How can we manage stabled horses with welfare in mind?

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As winter arrives most yards up and down the UK change their management regime and a lot of horses are stabled for some part of the day/night. This is usually because the fields get too wet and muddy and yard owners want to rest the fields so that the horses have enough grazing to last them year-round. This could also be because a horse is prone to abscesses during the winter due to the wet conditions and therefore bringing them in for some part of the day or night can reduce the risk of an abscess developing.

Whatever the reason for stabling horses, it doesn’t have to be a negative emotional experience for the horse..

 

 “How we can manage stabled horses with welfare in mind?”

There are a number of different strategies that we can put in place with the aim of making the stable a less ‘negative’ place to be. These strategies will hopefully neutralise some of the ‘negative’ associations with the stable.

What can we do?

  • Stable your horse next to his/her pair bond so they can interact with each other and smell each other
  • Make the stable as light and airy as possible with windows as well as a door chain so that when you are around, you can have the door open with the chain across so that horse can stand and see what is happening on the yard
  • Put a mirror in the stable so that if a horse is not able to see or touch another horse while stabled, he/she can see themselves
  • Bring in the horses in pairs so they are not walking from the field to the stable on their own
 

Enrichment Time

Zoos often will schedule times during each day when they will give the animal’s enrichment sessions. This usually includes giving them an activity to do which will mentally stimulate them. 

I no longer see stables as ‘boxes’ or an opportunity for horses to stand around doing nothing for hours. Instead, I see the stable as an ideal opportunity to mentally stimulate the horse through enrichment.

Horses are intelligent animals and love BOTH physical & mental stimulation as well as exercise. So when horses are in their stable and are not moving as much we can give them activities that will mentally stimulate them through enrichment. This works really well because even horses that live out 24/7 all year round can lack mental stimulation and enrichment. 

 

 

Enrichment for the stabled horse

  • Give them a slow feed ball and put hay nuts or their evening feed in the ball so they can forage for their feed over a period of time rather than eating it all in one go.
  • Give them multiple sources of forage. Put some of their hay in a haybar, some of their hay in a slow-feed trickle net, some of their hay in a forage ball. This will encourage them to forage for their feed as they would if they were out in the field grazing.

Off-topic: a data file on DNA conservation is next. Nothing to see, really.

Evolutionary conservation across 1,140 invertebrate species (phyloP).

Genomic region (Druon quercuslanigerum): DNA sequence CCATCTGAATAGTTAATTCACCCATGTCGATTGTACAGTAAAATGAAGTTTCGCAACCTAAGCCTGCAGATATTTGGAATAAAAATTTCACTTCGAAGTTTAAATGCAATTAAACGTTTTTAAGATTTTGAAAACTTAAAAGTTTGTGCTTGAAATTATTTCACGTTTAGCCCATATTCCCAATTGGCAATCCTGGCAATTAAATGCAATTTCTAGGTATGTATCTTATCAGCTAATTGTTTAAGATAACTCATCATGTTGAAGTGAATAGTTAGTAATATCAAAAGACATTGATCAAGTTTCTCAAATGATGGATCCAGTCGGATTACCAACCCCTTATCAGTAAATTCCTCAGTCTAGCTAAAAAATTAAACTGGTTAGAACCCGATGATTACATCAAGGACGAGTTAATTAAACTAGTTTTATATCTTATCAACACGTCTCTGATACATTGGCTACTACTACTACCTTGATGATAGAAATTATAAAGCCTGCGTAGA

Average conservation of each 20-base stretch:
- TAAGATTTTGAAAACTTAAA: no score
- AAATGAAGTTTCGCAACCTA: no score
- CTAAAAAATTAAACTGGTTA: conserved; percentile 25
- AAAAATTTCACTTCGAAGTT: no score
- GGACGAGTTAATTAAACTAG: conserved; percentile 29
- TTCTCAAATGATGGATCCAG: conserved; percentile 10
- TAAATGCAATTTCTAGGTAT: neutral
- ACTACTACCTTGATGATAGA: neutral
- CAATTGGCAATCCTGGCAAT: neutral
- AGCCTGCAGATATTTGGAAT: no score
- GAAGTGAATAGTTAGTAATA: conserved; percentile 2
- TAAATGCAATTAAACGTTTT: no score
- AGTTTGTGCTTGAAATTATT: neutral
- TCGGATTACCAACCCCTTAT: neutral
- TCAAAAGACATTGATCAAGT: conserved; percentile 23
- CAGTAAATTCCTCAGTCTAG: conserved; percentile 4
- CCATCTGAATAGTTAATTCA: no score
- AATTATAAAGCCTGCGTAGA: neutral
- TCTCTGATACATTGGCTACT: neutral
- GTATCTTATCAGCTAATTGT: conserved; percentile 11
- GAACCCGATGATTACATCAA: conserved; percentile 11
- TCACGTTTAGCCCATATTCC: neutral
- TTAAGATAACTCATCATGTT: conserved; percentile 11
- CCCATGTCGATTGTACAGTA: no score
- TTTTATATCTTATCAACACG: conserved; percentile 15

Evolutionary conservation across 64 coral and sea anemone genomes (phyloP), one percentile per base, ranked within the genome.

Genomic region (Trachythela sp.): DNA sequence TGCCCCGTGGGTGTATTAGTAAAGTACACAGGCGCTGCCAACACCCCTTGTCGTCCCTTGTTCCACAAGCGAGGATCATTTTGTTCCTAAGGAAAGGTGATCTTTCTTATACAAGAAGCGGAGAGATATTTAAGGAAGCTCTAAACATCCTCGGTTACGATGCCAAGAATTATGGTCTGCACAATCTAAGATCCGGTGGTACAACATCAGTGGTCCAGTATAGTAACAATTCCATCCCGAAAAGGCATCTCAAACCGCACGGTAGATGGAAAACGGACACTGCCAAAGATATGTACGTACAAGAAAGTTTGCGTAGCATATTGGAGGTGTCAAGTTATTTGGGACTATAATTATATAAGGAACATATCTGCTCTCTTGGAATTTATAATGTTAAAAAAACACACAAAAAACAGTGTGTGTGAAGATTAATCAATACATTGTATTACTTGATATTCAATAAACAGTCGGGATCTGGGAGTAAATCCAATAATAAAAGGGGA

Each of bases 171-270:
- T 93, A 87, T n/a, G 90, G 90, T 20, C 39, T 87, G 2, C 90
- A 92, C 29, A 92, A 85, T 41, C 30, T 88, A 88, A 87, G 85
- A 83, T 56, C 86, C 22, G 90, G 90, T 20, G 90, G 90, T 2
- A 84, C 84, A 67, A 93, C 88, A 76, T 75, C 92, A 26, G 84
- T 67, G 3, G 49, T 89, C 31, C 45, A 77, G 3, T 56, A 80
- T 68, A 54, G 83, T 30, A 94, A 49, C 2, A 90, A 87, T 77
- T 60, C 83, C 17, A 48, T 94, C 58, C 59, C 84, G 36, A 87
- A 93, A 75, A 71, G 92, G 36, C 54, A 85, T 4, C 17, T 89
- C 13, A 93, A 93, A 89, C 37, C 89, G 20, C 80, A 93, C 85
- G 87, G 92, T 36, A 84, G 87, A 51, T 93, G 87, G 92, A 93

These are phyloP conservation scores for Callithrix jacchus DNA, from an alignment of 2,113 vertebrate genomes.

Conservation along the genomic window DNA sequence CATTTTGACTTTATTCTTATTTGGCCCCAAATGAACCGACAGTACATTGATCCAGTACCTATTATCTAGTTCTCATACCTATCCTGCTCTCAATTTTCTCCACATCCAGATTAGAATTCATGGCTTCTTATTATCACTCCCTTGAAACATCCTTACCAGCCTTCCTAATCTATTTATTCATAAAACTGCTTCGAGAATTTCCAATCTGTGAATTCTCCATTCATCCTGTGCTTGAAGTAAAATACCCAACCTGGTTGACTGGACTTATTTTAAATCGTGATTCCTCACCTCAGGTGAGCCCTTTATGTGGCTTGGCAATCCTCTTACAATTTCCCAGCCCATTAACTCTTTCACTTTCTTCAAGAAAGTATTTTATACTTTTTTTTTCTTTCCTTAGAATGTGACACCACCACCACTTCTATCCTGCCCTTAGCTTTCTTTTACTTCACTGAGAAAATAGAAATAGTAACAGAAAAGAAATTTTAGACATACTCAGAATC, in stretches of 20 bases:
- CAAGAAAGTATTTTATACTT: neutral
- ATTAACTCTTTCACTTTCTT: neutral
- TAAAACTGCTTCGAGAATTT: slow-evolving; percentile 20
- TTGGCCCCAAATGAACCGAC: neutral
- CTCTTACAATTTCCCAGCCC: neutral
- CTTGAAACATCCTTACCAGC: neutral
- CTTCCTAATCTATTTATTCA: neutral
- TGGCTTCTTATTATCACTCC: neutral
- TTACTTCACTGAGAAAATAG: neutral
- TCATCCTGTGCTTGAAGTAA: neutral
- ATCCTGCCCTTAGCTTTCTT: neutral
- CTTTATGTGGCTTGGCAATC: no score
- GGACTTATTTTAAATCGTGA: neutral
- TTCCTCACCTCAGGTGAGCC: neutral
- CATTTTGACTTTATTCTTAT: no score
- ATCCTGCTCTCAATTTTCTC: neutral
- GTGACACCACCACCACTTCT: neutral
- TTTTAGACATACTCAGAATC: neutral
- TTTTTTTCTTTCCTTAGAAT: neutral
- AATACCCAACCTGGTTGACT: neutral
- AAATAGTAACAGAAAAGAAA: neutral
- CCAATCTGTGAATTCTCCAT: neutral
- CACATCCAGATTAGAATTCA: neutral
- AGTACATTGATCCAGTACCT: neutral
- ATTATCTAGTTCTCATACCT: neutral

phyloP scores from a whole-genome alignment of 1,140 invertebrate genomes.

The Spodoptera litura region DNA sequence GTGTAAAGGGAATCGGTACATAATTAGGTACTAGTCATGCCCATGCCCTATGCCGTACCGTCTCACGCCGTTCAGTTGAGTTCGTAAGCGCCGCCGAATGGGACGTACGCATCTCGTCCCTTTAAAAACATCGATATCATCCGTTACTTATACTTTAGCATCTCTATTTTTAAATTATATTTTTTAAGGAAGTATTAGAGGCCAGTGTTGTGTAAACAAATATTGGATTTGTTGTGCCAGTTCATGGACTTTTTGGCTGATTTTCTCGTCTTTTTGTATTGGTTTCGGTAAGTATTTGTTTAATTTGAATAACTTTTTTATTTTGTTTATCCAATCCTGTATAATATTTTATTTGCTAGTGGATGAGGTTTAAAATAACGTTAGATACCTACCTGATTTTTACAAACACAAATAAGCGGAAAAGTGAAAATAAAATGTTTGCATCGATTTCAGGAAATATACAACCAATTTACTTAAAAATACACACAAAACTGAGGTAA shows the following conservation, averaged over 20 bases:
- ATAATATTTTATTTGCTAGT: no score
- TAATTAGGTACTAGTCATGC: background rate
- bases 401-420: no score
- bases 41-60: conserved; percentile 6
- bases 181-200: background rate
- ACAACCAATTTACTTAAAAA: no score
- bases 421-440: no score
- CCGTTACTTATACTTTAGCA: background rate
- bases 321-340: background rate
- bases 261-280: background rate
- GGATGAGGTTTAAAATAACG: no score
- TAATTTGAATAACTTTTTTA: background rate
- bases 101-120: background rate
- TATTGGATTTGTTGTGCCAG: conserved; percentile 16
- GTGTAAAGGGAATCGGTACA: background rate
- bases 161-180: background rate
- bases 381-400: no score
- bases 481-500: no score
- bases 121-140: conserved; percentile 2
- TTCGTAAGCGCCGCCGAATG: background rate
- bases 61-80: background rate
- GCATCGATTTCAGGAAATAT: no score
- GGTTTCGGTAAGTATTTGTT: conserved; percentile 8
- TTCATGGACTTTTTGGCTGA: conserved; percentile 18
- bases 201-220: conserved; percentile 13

• I have found forage balls to be really useful and really enriching for horses. You can put hay in (wet or dry or steamed) or haylage and it will last a lot longer and because the ball will move around as the horse tries to get the hay out, it will encourage the grazing behaviour.
  • Make proper use of trickle nets. Normal hay nets don’t really restrict the horse’s forage intake very much and the holes are quite often too big, and the horse can get big mouthfuls of hay instead of little bits. Trickle nets can help by encouraging the horse to ‘graze for their hay’ because they can’t get massive mouthfuls. This means the hay lasts a lot longer (which is less time spent stood doing nothing) and there is something always lining their stomach which will reduce acid and encourage gut movement.
  • For barefoot horses, you can tie the trickle net up and leave it on the floor for your horse to eat low to the ground in a grazing position or if you think your horse might drag it through the bed, you can put a tie ring closer to the ground and tie it against the wall (see picture below). For shod horses you can put the trickle net in a haybar so that they can’t get their shoes caught for any reason.
  • You can get a rope and loop it back on itself and push carrots through so that the horse has to pull the carrots out. If you use straw bedding you can hide carrots in the bedding. You can use a tyre and hide hay cobs and carrots in some hay within the tyre.

As you can see there are so many different things that we can do to help mentally stimulate horses in their stable. Whether your horse is stabled at night in the winter, during extreme weather or due to a medical problem… these different strategies and enrichment ideas may help you to change your horse’s attitude towards the stable. 

Alex Le Grand

Alex Le Grand

Alex Le Grand is a qualified equine behaviour consultant and trainer. His approach to training and horsemanship in general is based on the motto of setting up horses to succeed. His approach mixes equine behaviour and psychology as well as complementary therapies.